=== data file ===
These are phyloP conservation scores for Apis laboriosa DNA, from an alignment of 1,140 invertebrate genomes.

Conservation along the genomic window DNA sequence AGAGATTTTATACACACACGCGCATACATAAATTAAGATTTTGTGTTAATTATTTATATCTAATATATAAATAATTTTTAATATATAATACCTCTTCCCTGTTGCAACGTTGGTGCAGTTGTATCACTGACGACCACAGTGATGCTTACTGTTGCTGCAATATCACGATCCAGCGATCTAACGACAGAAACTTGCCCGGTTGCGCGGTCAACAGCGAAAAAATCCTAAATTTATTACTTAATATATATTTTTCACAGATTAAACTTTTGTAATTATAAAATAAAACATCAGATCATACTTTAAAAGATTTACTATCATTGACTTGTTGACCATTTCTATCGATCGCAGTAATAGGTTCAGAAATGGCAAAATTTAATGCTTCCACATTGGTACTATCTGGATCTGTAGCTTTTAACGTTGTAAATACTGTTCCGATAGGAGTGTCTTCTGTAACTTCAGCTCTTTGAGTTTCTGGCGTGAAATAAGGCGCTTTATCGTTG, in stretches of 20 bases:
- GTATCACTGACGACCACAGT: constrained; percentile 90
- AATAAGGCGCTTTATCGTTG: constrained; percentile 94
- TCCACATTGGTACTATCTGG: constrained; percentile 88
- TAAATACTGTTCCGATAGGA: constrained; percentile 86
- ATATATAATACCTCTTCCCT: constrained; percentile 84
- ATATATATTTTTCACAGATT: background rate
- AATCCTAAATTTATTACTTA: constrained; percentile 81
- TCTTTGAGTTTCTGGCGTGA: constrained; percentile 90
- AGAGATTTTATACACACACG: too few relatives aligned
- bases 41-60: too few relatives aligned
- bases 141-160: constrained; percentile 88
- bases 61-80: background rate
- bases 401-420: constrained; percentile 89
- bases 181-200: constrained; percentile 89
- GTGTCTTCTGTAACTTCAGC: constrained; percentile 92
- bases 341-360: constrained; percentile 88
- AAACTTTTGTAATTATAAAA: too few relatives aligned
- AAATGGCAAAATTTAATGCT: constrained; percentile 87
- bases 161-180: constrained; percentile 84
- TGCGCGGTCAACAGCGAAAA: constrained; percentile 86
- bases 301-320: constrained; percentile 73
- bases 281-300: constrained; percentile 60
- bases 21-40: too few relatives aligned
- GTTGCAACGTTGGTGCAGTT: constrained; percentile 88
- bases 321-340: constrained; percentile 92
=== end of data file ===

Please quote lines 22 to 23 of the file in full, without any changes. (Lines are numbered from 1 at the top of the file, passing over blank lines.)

- TGCGCGGTCAACAGCGAAAA: constrained; percentile 86
- bases 301-320: constrained; percentile 73